BackEat & Drink » Saigon Hẻm Gems » Hẻm Gems: In Search of Saigon's Best Home-Cooked Char Kway Teow

Hẻm Gems: In Search of Saigon's Best Home-Cooked Char Kway Teow

Saigon’s street vendors are a special bunch. They come in various shapes, sizes and backgrounds, but all have one raison d'être: creating the most enticing and memorable dishes that leave patrons yearning for more after a visit.

On a humid Tuesday afternoon, the Hẻm Gems squad – a rather fancy title for just me and my photographer colleague Brandon – was pleasantly surprised by the offerings at Yoty Quan, a quaint Malaysian food joint that’s literally smack-dab in the middle of nowhere. The dining area of the quán is modestly decorated with some overhead lighting, oversized posters of food plastered on the wall and a black board in front showcasing the dish of the day.

However, as is the case with many food vendors in Vietnam, appearances can be deceiving because, at times, the most squalid of eateries can produce wonderful creations, while glamorously furnished restaurants may turn out to be a mere exercise in excessive opulence.

We settled at a metallic table in the middle of the room while waiting for our order – a plate of char kway teow (VND35,000) and a portion of Malaysian fried rice (VND23,000) – to arrive.

It’s been a while since I’ve had a properly done serving of char kway teow, not since my time living in Singapore more than five years ago. The dish is instantly recognizable as one of Singapore and Malaysia’s most famous noodle offerings. It has all the marks of the hawker food culture in the two nations: hearty, slightly bad for you, but nonetheless delicious and extremely affordable.

Char kway teow is readily available in nearly every hawker center, food court, and school canteen in Singapore. I’ve come to the realization that despite having enjoyed quite a number of servings of the dish, I have no idea what constitutes a “proper” plate of the noodle dish. Admittedly, its omnipresence in the island nation rendered me indifferent towards its general existence. But back home in Saigon, where Malaysian and Singaporean food joints are few and far between, a simple plate of char kway teow becomes an exotic delicacy to be sought after.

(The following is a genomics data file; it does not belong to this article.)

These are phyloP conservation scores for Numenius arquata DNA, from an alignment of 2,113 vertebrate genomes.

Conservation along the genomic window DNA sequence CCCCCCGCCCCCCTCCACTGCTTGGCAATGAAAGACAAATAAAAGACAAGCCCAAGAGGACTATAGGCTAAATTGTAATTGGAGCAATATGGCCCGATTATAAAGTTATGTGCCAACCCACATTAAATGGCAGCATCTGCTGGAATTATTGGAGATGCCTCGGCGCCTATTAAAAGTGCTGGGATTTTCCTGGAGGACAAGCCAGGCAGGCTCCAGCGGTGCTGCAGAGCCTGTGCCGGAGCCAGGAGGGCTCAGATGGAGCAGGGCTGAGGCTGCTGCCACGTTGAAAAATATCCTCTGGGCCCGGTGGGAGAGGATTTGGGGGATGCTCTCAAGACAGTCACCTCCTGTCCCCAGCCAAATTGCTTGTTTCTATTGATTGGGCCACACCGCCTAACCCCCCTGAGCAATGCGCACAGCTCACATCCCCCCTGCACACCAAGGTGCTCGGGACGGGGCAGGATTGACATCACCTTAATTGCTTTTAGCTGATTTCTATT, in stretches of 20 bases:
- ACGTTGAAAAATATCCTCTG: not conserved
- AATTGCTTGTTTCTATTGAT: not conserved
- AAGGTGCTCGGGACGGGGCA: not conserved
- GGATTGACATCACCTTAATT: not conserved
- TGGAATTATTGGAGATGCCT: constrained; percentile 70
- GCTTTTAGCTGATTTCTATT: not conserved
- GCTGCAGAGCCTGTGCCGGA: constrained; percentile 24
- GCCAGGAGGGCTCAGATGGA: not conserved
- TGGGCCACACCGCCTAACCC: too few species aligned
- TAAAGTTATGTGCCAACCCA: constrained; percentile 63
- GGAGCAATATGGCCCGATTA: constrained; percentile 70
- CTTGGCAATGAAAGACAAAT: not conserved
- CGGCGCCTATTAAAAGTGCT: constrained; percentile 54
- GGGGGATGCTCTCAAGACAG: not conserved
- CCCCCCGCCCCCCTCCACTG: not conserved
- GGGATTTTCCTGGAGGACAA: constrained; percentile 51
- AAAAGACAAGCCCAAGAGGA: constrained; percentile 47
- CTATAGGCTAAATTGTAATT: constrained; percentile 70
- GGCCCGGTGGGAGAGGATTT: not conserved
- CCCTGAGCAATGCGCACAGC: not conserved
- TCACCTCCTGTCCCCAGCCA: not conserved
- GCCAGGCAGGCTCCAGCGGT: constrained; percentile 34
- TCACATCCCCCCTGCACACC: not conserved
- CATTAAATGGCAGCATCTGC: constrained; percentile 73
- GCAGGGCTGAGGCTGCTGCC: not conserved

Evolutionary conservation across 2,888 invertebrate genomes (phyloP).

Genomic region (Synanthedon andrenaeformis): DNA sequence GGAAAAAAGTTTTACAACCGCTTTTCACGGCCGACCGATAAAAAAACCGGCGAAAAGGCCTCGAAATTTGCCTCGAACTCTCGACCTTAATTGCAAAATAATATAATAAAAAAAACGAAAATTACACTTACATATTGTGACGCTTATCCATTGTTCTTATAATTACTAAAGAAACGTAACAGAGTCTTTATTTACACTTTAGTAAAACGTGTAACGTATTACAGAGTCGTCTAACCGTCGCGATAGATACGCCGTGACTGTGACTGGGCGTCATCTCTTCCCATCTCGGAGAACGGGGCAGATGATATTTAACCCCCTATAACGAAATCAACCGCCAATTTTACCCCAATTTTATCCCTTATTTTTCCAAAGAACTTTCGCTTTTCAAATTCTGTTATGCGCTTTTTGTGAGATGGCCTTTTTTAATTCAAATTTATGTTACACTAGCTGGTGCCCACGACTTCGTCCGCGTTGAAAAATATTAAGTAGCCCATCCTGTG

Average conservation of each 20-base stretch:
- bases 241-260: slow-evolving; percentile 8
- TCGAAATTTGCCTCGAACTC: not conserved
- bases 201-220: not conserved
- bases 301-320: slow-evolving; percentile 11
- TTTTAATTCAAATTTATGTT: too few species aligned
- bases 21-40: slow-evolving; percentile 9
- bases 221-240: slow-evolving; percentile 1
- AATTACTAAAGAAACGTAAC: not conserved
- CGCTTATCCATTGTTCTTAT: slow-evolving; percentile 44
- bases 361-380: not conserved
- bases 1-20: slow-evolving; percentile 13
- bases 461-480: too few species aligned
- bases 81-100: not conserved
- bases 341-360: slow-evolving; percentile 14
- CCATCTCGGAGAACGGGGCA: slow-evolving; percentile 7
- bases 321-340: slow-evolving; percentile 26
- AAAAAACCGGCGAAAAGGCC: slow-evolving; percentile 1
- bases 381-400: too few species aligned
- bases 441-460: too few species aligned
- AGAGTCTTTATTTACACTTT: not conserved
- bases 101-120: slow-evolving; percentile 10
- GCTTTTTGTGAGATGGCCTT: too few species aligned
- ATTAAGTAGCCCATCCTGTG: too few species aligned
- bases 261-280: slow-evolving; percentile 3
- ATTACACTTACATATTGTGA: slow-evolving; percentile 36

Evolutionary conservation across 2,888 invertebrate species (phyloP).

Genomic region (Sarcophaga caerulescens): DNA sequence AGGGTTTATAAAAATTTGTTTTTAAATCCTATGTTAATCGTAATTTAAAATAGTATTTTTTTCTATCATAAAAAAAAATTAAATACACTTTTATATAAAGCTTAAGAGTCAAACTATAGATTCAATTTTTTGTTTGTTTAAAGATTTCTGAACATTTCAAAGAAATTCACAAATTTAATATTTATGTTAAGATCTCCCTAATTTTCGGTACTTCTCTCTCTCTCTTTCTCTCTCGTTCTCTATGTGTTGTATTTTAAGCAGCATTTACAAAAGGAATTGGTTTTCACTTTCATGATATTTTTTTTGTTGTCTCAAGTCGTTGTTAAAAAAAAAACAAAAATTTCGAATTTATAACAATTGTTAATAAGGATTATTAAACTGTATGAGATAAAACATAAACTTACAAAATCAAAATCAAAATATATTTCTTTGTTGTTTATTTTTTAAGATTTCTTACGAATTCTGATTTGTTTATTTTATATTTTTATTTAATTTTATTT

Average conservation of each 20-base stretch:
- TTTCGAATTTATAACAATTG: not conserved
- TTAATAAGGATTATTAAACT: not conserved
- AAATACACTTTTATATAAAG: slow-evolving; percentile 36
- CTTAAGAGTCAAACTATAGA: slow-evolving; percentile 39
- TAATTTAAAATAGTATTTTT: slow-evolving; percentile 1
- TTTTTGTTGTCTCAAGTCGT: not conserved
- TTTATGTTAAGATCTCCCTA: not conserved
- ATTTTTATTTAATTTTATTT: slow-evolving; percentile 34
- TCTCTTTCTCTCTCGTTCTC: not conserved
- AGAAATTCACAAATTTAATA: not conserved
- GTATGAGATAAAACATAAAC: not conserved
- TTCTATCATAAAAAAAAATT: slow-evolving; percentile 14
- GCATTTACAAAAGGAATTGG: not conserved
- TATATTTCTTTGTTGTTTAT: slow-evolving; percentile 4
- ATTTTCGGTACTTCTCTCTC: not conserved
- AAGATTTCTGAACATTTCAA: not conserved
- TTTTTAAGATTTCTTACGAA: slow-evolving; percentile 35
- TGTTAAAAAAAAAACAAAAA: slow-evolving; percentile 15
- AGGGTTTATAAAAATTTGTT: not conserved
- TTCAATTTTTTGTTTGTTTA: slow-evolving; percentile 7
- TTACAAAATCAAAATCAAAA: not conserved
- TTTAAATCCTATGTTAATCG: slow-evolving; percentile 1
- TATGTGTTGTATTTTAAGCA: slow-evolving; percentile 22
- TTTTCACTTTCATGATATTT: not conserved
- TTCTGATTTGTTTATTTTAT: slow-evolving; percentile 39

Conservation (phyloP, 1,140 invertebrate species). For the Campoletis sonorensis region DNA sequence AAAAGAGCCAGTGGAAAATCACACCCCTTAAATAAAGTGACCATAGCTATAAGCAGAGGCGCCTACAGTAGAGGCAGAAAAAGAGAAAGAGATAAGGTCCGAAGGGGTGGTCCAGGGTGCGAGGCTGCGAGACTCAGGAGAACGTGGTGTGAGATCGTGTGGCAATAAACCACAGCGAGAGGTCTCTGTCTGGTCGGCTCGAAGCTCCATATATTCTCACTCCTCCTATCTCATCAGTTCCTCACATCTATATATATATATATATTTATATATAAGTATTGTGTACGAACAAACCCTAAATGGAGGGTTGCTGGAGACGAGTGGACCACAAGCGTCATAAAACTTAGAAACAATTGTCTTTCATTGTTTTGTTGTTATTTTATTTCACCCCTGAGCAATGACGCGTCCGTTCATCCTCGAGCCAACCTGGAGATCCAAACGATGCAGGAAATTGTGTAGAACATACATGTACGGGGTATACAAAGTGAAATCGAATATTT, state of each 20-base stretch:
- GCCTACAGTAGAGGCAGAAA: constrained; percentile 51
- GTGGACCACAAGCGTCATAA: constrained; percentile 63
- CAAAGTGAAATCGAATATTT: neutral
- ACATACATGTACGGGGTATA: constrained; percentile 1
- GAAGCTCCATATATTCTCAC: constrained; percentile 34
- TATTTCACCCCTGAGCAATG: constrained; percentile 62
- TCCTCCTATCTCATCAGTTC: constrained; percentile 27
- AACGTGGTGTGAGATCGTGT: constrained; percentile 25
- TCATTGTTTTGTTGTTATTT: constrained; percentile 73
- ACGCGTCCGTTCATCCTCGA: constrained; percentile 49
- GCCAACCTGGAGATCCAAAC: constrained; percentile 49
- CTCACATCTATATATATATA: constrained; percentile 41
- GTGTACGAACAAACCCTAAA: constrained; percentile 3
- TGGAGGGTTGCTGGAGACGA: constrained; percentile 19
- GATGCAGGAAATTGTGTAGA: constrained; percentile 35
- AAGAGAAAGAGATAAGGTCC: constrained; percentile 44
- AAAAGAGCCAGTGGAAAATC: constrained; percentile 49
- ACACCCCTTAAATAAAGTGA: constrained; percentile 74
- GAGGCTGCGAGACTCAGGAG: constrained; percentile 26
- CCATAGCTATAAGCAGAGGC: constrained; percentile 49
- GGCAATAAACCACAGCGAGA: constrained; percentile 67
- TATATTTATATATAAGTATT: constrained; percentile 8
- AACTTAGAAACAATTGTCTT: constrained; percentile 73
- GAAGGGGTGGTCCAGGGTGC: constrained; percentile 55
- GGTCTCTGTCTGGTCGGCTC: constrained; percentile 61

But then again, eating hawker food is not just about the food, it’s about the experience. More often than not, mine used to involve awkwardly apologizing to the aunties for my Chinese skills, or lack thereof; sitting at a round crimson plastic table sipping on a glass of refreshing teh ping – milk tea – or iced Milo while taking in the buzz of activities around me. Awash with rambunctious chattering and the constant clink-clank of cutlery, the general ambiance of a hawker center always overwhelmed me. However, over the years, my subconscious has formed an intricate link between char kway teow and a bustling hawker scene.

Therefore, without such a distinctive setting, would Yoty Quan’s dishes measure up?

Our food arrived less than ten minutes later, served on huge white plates and garnished with freshly sliced bird’s eye chili. For a VND35,000 price tag, the portion is generous, with four shrimps and ample slices of lạp xưởng (Chinese sausage) on a heap of silky, fragrant brown noodles.

My initial reservations were unfounded, because Yoty’s char kway teow is a treat at every bite. Granted, I’m not entirely certain how authentic the recipe is: this is, after all, a hole-in-the-wall in the middle of Binh Thanh District in Saigon, some 1,200 kilometers away from its original home.

The noodle strands were tender, well-cooked and the perfect base for a burst of flavors: a zest of sourness from the calamansi juice (tắc), the heat of chili flakes, and a subtle hint of umami from the belachan, or shrimp paste.

The Malaysian fried rice was a bit of a letdown, but I suspect it wasn’t at fault: the char kway teow set the bar too high. The flavors were there: complex, well-seasoned and generally tasty, but it ended up being rather boring. However, at VND23,000, the dish was of good-value because I couldn’t imagine needing anymore food after one plate. The menu also offered a delicious-looking tom yum, but it was beyond the eating capacity of our party of two, so we had to regretfully save it for another visit.

Yoty Quan opened its doors to customers just two months ago, and was founded by a best friend duo named Thi and Tho.

“We used to work in the kitchen of a downtown hotel,” Thi told Saigoneer in Vietnamese. “I learnt how to make these [Malaysian and Thai] dishes after the hotel’s food promotions.”

A petite, bespectacled girl in her early twenties, Thi, was a force in the kitchen, nimbly churning out plate after plate of perfectly cooked char kway teow. Tho runs the one-woman wait staff team, dashing back and forth between the cooking area in front and the storage room inside.

Who would have thought that one of the most delicious renditions of char kway teow, a classic Malaysian dish, in Saigon is the creation of two Vietnamese girls whose name combination sounds more like a pop duo than chefs?

Yoty Quan opens from 11am to 9pm. Check their Facebook page before going as Thi and Tho sometimes close the restaurant during the day.


To sum up:

Taste: 5/5

Price: 5/5

Atmosphere: 3/5 

Friendliness: 5/5

Location: 2/5 – the eatery is a pain to find from District 1.

Khoi loves tamarind, is a raging millennial and will write for food.

Yoty Quan

300C1 Nguyen Van Dau, Ward 11, Binh Thanh District


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